Author ORCID Identifier


Defense Date


Document Type


Degree Name

Doctor of Philosophy



First Advisor

Karolina A. Aberg

Second Advisor

Edwin van den Oord


DNA methylation is necessary for learning, memory consolidation and has been implicated in a number of neuropsychiatric disorders. Obtaining high quality and comprehensive data for the three common forms of methylation in brain is challenging for methylome-wide association studies (MWAS). To address this we optimized a panel of enrichment methods for screening the brain methylome. Results show that these enrichment techniques approach the coverage and fidelity of the current gold standard bisulfite based techniques. Our MBD-based method can also be used with low amounts of genomic material from limited human biomaterials. Psychiatric disorders have high prevalence and are often chronic making them a leading contributor to disability. Major depressive disorder (MDD) has a lifetime prevalence of ~15% and high recurrence leading to substantial morbidity and costs to society. The underlying biological processes that contribute to MDD are poorly understood. Noting the importance of DNA methylation in neurobiology, we conducted the largest MWAS in human post-mortem brain uncover novel candidate genes and biomarkers associated with MDD. The top result of this MDD MWAS was within the gene ANKS1B. This gene has been implicated in many past genetic studies of psychiatric disorders and has experimental support as a regulator of neurotransmission. Targeted epigenetic editing technologies allow for precise modification of DNA methylation in living cells. However, an appropriate model system is critical to properly interpreting such experiments. An accelerated protocol for differentiating Ntera2 cells into human neurons was developed for this purpose. Ntera2-derived neurons express key neuronal markers and are well suited to use in epigenetic editing experiments. Concurrently, the generation of the reagents necessary for recapitulating the aberrant methylation at ANKS1B linked to MDD was undertaken. Using a modified CRISPR/Cas9 approach demethylating enzyme was directed to target sites to attempt perform editing of DNA methylation. Results indicate that significant but biologically irrelevant changes to methylation at ANSK1B were achieved. The novelty of the technology employed presented challenges to the success of the current work. However, the field of epigenetic editing is advancing rapidly and will remain an attractive method for functional characterization of future MWAS findings and basic neuroscience research.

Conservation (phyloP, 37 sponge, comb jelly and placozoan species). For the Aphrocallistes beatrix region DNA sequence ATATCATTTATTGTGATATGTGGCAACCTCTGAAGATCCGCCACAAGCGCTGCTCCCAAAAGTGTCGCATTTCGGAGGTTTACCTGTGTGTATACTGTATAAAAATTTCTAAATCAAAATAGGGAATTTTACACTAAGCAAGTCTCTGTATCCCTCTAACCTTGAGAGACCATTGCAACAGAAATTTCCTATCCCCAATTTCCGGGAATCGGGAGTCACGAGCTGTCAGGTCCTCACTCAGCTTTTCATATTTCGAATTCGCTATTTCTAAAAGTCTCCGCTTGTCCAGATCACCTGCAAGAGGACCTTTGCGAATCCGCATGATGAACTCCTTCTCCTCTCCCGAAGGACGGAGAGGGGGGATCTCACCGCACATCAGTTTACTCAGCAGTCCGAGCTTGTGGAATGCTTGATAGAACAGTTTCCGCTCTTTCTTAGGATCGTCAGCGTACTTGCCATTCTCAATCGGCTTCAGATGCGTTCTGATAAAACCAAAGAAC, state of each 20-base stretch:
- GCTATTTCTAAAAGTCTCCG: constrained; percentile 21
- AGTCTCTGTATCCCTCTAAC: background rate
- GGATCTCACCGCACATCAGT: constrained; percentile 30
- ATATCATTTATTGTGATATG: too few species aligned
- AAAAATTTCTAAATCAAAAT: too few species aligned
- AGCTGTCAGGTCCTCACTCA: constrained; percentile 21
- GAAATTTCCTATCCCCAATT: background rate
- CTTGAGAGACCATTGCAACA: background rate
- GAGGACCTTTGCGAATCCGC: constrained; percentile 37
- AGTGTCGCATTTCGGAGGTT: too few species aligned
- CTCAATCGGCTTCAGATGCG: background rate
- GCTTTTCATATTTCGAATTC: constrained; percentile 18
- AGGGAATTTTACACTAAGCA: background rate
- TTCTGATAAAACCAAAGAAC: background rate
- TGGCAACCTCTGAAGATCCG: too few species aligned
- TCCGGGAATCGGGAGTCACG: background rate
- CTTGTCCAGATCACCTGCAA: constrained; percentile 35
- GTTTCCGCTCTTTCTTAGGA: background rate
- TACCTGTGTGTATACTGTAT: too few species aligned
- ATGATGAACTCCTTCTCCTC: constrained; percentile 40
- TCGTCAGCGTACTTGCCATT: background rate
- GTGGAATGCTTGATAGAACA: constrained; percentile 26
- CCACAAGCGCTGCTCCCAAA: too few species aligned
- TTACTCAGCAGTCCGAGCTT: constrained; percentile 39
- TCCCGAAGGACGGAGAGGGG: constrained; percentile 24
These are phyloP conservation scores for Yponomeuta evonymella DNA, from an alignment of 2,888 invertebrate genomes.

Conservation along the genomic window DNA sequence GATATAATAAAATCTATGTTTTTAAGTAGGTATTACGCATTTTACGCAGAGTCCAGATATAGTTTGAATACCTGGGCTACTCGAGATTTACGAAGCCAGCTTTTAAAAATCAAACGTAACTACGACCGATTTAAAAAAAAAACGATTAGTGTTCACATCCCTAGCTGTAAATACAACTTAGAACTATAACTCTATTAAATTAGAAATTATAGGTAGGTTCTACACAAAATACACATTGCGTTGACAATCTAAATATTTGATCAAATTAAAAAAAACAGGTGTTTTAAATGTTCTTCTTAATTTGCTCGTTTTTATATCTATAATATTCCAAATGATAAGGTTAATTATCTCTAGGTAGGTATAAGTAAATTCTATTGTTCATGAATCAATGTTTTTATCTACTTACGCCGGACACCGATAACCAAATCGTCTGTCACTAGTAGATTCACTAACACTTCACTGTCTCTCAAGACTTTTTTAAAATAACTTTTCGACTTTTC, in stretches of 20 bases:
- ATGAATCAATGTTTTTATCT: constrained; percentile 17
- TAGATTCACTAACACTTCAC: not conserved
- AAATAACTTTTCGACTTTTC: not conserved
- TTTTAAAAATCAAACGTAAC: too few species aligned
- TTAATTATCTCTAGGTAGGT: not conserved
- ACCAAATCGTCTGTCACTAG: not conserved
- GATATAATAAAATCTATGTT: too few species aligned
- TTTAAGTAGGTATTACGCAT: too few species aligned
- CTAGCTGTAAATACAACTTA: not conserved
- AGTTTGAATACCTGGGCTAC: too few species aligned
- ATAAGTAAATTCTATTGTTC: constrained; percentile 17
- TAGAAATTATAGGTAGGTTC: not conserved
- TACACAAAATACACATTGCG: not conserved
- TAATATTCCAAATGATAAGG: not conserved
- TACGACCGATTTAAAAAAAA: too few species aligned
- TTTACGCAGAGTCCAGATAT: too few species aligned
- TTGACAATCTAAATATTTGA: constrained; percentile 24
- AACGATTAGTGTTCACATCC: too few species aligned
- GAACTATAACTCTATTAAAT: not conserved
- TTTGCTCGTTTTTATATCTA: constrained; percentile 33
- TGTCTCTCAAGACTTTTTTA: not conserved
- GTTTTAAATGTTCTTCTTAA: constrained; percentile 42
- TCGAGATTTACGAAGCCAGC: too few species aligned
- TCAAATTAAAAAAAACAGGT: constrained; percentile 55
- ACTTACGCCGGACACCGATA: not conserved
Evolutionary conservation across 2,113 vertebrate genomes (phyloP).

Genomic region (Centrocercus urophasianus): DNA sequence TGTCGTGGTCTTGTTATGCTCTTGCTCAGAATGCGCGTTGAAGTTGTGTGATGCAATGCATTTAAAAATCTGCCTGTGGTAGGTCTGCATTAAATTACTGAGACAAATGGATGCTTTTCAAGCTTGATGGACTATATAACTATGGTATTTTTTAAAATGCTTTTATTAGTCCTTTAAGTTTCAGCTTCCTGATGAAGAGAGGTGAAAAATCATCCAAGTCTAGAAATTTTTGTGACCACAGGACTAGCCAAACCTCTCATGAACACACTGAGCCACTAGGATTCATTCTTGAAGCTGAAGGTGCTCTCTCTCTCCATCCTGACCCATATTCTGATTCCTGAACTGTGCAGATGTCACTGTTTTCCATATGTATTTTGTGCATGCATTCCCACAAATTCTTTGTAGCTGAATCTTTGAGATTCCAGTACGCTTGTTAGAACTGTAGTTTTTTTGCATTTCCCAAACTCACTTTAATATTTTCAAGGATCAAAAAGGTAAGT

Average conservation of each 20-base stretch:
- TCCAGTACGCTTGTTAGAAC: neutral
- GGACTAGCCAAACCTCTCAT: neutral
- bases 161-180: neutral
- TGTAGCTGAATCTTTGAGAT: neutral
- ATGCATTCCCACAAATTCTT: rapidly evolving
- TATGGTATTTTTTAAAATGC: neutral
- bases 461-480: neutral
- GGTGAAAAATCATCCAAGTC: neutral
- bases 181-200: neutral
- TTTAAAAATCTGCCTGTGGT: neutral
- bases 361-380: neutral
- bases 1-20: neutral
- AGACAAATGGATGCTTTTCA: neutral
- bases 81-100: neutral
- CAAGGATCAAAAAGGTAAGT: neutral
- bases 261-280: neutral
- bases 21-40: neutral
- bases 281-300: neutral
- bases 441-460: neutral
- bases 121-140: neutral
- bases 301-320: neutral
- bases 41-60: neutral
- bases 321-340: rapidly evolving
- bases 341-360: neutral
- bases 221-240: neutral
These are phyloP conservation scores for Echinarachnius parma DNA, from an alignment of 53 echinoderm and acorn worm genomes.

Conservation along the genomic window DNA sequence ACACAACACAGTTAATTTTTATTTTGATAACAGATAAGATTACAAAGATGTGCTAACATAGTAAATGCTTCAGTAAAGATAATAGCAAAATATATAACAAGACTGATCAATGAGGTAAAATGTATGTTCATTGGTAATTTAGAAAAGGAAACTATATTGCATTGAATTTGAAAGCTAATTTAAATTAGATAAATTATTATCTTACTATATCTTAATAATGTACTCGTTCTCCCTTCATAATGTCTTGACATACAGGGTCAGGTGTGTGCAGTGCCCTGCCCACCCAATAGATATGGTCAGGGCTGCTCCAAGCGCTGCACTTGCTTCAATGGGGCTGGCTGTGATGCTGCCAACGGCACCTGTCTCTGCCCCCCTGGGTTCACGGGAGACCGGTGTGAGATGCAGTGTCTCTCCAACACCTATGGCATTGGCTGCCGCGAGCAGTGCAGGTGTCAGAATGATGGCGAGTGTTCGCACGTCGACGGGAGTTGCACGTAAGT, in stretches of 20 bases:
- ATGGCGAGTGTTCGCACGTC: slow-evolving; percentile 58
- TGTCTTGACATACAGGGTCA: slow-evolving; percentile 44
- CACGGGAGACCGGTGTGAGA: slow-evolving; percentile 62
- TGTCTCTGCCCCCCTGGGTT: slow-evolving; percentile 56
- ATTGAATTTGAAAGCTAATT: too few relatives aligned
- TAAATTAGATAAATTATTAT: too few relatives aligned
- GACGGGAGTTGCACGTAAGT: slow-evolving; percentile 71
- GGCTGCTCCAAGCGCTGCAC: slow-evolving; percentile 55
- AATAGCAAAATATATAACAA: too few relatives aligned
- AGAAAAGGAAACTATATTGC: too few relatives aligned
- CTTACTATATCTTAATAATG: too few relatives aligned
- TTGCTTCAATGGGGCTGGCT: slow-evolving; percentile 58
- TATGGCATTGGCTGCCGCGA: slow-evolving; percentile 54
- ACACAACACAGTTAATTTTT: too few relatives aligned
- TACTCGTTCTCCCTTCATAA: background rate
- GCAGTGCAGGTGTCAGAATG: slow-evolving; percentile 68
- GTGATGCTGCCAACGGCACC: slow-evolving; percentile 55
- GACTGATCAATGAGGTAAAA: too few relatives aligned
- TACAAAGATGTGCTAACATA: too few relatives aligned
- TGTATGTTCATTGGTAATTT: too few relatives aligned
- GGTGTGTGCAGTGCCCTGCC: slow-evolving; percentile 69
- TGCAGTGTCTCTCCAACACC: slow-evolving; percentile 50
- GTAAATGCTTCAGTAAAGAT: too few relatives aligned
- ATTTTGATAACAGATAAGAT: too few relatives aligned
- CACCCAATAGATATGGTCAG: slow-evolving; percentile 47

© Robin F. Chan

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Available for download on Saturday, August 06, 2022